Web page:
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Royal Wedding Traditions We Don't Typically See In Canada

Some of these customs have been around since Queen Victoria's time.

Is it May yet? Now that the excitement of the holidays is long gone, we can start counting down the days until Prince Harry and Meghan Markle say "I do" in what is sure to be one of the highlights of the year!

According to the Daily Mail, the couple are planning a "white and classic wedding" and we already know the ceremony and reception will be gorgeous based on Markle's fantastic taste as a budding style icon and through her shuttered lifestyle site, The Tig.

But the two will also reportedly be planning some "quirky" elements to show their personalities.

Despite the quirkiness, there will be many traditional aspects incorporated into their big day, some of which will be new to Markle as they aren't typically how weddings are celebrated on this side of the pond.

Prince Harry and Meghan Markle's engagement portrait.
Prince Harry and Meghan Markle's engagement portrait.

Let's take a look at some of the British royal wedding traditions that we don't typically see here in Canada.

The cake

We may favour chocolate or vanilla sponge cakes, but the British royals generally still enjoy fruit cake.

There were some reports that Harry and Markle will have a banana-flavoured cake for their nuptials, and those rumours heated up after former royal chef Darren McGrady said in an interview that Prince Harry loves "anything with bananas."

The Duke and Duchess of Cambridge's royal wedding cake.
The Duke and Duchess of Cambridge's royal wedding cake.

And while modern couples are opting for more simple, rustic wedding cakes (unless you're a celebrity), you can bet Harry and Markle will pick a massive, multi-layered cake for their wedding. After all, Prince William and Catherine's cake had eight tiers!

No tossing of the bouquet

Markle's single friends won't be lining up behind the bride as she tosses her bouquet.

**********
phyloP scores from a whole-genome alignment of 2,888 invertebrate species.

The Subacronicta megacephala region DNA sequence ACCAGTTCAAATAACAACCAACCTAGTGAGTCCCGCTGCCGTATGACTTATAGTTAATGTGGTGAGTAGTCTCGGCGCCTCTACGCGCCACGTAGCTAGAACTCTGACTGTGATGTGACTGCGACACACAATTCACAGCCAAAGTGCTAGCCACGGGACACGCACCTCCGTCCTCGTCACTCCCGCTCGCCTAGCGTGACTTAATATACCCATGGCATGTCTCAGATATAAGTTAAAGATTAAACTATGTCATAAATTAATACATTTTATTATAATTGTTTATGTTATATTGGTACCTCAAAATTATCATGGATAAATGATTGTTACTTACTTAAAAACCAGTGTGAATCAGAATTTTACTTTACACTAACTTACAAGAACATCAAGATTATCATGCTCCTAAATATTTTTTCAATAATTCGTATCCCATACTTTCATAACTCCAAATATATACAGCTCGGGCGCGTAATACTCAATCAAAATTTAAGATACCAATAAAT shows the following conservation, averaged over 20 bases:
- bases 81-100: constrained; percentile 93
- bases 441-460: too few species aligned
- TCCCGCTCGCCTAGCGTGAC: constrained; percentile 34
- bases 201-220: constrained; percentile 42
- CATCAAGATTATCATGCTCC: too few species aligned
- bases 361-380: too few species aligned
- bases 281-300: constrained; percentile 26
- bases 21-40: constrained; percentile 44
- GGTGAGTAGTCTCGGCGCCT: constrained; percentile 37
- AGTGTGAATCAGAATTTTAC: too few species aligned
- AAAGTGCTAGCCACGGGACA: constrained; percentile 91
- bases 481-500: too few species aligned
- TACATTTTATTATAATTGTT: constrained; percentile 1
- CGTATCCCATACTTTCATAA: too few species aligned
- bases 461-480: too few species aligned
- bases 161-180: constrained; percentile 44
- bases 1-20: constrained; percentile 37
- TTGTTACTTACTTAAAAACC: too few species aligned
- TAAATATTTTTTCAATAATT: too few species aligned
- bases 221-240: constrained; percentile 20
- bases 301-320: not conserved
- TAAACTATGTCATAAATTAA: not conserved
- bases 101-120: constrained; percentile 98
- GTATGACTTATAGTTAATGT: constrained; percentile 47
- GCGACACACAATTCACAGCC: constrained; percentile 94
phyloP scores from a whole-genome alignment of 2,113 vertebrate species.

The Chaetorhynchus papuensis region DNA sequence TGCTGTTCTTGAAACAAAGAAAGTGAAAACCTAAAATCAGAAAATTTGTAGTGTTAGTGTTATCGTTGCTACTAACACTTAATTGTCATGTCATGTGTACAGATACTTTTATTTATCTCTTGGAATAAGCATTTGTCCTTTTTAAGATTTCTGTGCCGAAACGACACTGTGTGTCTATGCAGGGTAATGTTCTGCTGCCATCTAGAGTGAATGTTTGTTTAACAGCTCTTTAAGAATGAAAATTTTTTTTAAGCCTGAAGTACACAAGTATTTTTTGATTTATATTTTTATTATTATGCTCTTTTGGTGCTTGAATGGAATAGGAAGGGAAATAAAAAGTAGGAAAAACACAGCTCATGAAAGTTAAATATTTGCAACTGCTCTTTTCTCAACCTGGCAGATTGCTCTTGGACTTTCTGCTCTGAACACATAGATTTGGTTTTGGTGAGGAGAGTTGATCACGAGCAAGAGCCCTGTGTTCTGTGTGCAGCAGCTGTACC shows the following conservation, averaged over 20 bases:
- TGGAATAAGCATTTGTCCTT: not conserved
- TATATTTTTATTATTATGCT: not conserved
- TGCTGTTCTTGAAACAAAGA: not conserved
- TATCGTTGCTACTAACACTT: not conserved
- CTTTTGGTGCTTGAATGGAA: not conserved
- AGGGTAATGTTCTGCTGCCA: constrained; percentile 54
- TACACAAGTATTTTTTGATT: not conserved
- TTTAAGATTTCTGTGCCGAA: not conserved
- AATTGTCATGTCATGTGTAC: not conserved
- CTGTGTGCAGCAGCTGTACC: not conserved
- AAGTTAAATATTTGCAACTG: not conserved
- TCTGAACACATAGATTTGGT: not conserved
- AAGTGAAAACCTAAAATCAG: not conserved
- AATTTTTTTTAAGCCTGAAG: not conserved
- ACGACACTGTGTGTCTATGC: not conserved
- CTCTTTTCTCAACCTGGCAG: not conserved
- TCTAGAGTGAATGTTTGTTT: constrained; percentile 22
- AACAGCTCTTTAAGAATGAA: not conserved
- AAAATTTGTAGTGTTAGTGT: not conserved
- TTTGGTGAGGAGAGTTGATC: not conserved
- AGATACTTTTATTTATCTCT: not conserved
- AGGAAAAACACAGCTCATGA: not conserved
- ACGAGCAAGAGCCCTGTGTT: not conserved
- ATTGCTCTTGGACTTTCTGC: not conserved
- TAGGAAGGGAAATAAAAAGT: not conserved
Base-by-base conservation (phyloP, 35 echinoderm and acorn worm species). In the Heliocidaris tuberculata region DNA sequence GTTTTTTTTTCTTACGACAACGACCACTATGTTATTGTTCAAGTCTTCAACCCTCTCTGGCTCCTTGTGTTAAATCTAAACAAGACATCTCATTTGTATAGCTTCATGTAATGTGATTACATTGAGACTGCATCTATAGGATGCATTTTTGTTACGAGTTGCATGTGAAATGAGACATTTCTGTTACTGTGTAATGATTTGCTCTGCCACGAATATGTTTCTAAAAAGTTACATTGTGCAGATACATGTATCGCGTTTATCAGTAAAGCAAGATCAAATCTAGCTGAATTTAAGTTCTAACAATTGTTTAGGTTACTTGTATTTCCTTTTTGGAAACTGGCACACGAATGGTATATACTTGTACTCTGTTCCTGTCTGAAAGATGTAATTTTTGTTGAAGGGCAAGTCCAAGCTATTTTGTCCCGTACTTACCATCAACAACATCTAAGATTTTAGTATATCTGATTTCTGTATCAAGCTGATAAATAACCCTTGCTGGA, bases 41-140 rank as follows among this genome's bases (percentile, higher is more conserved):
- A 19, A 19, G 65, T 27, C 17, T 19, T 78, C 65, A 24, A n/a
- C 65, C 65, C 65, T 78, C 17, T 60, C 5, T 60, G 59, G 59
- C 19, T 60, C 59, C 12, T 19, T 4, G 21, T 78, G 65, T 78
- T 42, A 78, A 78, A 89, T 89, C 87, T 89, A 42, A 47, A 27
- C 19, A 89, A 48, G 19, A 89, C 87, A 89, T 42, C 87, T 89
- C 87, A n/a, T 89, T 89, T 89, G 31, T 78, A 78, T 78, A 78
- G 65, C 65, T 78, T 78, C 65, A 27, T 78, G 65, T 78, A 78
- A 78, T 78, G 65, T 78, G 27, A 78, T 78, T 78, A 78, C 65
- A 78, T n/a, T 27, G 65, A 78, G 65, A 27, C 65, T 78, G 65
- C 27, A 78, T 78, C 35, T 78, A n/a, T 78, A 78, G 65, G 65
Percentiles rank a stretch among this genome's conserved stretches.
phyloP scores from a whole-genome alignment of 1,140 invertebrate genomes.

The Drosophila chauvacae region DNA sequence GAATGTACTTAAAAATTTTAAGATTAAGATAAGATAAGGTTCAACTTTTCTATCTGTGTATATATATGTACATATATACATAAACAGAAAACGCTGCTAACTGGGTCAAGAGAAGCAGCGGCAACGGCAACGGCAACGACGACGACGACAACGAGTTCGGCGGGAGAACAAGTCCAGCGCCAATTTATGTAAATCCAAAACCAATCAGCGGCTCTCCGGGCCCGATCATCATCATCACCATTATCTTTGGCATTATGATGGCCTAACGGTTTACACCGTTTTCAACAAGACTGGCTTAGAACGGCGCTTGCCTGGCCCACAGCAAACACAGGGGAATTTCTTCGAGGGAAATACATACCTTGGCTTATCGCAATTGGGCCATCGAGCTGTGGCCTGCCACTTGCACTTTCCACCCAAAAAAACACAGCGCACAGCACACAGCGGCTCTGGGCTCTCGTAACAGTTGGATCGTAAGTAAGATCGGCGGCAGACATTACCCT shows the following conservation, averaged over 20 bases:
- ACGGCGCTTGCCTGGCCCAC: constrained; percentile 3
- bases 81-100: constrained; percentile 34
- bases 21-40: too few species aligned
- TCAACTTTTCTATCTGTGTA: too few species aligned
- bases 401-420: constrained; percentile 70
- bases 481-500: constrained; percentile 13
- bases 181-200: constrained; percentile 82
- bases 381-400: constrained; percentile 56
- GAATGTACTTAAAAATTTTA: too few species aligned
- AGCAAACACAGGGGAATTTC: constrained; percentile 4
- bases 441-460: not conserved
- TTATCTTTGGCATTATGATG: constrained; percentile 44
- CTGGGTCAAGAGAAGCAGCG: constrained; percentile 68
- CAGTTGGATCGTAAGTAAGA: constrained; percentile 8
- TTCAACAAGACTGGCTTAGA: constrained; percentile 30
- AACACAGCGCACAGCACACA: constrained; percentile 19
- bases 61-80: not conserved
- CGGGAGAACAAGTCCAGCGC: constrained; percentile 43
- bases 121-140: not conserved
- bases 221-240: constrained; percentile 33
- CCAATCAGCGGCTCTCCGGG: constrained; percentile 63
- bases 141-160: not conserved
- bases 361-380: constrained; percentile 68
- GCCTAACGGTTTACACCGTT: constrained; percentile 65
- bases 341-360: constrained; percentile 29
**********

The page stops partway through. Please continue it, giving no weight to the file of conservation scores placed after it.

In the past, the royal bride would leave her bouquet at the Tomb of the Unknown Soldier, a tradition that was started by the late Queen Mum. However, with Markle and Harry getting married at St George's Chapel in Windsor and the grave being at Westminster Abbey, it is unlikely Markle will be able to follow the tradition.

Even still, she probably won't toss the bouquet out of respect for the royal tradition.

No ring bearer or flower girls

The bride will have a combination of page boys and bridesmaids who will walk down the aisle.

When Canadians think of bridesmaids, we imagine our best friends and close relatives, but Markle will be followed by a group of the couple's relatives' and friends' children who will fill these roles, just like Prince George and Princess Charlotte did for their Aunt Pippa's wedding last year.

Prince George at auntie Pippa Middleton's wedding.
Prince George at auntie Pippa Middleton's wedding.

According to reports, George and Charlotte will be a page boy and a bridesmaid, respectively, and Ivy Mulroney, the young daughter of Markle's friend Jessica Mulroney, will also be a bridesmaid (although some media outlets are reporting that she will be a flower girl).

An older bridesmaid

Most royal weddings only have younger bridesmaids, around age 10, give or take a few years, however the Duchess of Cambridge broke with tradition by having her sister, Pippa, by her side. (And we'll never forget it.)

Catherine and Pippa Middleton at the royal wedding.
Catherine and Pippa Middleton at the royal wedding.

Rumour has it that Markle is thinking about including her BFF and stylist, Jessica Mulroney, into the mix. Only time will tell!

No best man, either

Prince Harry will have someone by his side as he says "I do" to his bride, but that person's title isn't a best man. Instead, the term 'supporter' is used.

Prince Harry and Prince William at the royal wedding.
Prince Harry and Prince William at the royal wedding.

Aside from being there for the groom and attending to many of his needs, the supporter will also hold the rings, ensuring that they don't end up in the hands of a curious child.

Myrtle will make its appearance

Every bouquet since Queen Victoria has contained a sprig of myrtle. Queen Victoria loved the flower so much she planted a myrtle bush at Osborne House on the Isle of Wight.

Markle may be carving out her own path in the Royal Family, but it would be safe to assume she will continue this good luck tradition.

Welsh gold

Since the late Queen Mum's wedding in 1923, all royal brides, including the Duchess of Cambridge, have had their wedding bands made from Welsh gold, which is three times more valuable than gold from South Africa or Australia.

Markle's engagement ring is made out of yellow gold, as Harry mentioned in their joint engagement interview that the metal is his fiancée's favourite. But it's likely that her wedding band will also be made out of Welsh gold.

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